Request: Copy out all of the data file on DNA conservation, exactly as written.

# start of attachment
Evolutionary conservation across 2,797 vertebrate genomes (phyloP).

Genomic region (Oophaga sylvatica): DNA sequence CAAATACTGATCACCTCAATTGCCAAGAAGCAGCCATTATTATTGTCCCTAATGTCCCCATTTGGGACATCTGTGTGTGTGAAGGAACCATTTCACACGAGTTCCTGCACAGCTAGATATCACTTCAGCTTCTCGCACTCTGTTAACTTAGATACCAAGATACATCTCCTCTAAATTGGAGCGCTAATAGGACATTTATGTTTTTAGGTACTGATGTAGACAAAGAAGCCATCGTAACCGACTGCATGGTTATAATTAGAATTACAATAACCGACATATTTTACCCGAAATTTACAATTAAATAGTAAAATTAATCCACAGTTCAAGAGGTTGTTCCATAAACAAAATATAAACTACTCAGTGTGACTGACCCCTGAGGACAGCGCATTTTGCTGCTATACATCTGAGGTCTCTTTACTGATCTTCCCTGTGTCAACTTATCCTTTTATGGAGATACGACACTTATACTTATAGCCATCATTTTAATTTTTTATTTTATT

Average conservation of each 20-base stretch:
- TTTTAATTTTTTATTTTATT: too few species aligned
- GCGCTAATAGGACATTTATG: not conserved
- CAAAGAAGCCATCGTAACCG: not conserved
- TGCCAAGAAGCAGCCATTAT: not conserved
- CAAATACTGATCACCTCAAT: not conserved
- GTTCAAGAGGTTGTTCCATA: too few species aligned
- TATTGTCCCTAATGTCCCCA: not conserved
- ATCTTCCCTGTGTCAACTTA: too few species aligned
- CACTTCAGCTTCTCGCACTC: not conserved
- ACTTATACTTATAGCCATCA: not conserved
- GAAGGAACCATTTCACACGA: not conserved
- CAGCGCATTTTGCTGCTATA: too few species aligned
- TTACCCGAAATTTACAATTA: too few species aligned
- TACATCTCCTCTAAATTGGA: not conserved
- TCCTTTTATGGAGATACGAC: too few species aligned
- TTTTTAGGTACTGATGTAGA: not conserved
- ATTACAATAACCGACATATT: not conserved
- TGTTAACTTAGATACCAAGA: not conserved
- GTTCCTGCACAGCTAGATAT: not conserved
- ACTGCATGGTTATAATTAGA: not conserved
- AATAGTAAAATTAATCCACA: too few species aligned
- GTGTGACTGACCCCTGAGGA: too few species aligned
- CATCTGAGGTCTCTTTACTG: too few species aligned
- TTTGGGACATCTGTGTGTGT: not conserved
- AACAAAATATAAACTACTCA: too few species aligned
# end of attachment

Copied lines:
Evolutionary conservation across 2,797 vertebrate genomes (phyloP).

Genomic region (Oophaga sylvatica): DNA sequence CAAATACTGATCACCTCAATTGCCAAGAAGCAGCCATTATTATTGTCCCTAATGTCCCCATTTGGGACATCTGTGTGTGTGAAGGAACCATTTCACACGAGTTCCTGCACAGCTAGATATCACTTCAGCTTCTCGCACTCTGTTAACTTAGATACCAAGATACATCTCCTCTAAATTGGAGCGCTAATAGGACATTTATGTTTTTAGGTACTGATGTAGACAAAGAAGCCATCGTAACCGACTGCATGGTTATAATTAGAATTACAATAACCGACATATTTTACCCGAAATTTACAATTAAATAGTAAAATTAATCCACAGTTCAAGAGGTTGTTCCATAAACAAAATATAAACTACTCAGTGTGACTGACCCCTGAGGACAGCGCATTTTGCTGCTATACATCTGAGGTCTCTTTACTGATCTTCCCTGTGTCAACTTATCCTTTTATGGAGATACGACACTTATACTTATAGCCATCATTTTAATTTTTTATTTTATT

Average conservation of each 20-base stretch:
- TTTTAATTTTTTATTTTATT: too few species aligned
- GCGCTAATAGGACATTTATG: not conserved
- CAAAGAAGCCATCGTAACCG: not conserved
- TGCCAAGAAGCAGCCATTAT: not conserved
- CAAATACTGATCACCTCAAT: not conserved
- GTTCAAGAGGTTGTTCCATA: too few species aligned
- TATTGTCCCTAATGTCCCCA: not conserved
- ATCTTCCCTGTGTCAACTTA: too few species aligned
- CACTTCAGCTTCTCGCACTC: not conserved
- ACTTATACTTATAGCCATCA: not conserved
- GAAGGAACCATTTCACACGA: not conserved
- CAGCGCATTTTGCTGCTATA: too few species aligned
- TTACCCGAAATTTACAATTA: too few species aligned
- TACATCTCCTCTAAATTGGA: not conserved
- TCCTTTTATGGAGATACGAC: too few species aligned
- TTTTTAGGTACTGATGTAGA: not conserved
- ATTACAATAACCGACATATT: not conserved
- TGTTAACTTAGATACCAAGA: not conserved
- GTTCCTGCACAGCTAGATAT: not conserved
- ACTGCATGGTTATAATTAGA: not conserved
- AATAGTAAAATTAATCCACA: too few species aligned
- GTGTGACTGACCCCTGAGGA: too few species aligned
- CATCTGAGGTCTCTTTACTG: too few species aligned
- TTTGGGACATCTGTGTGTGT: not conserved
- AACAAAATATAAACTACTCA: too few species aligned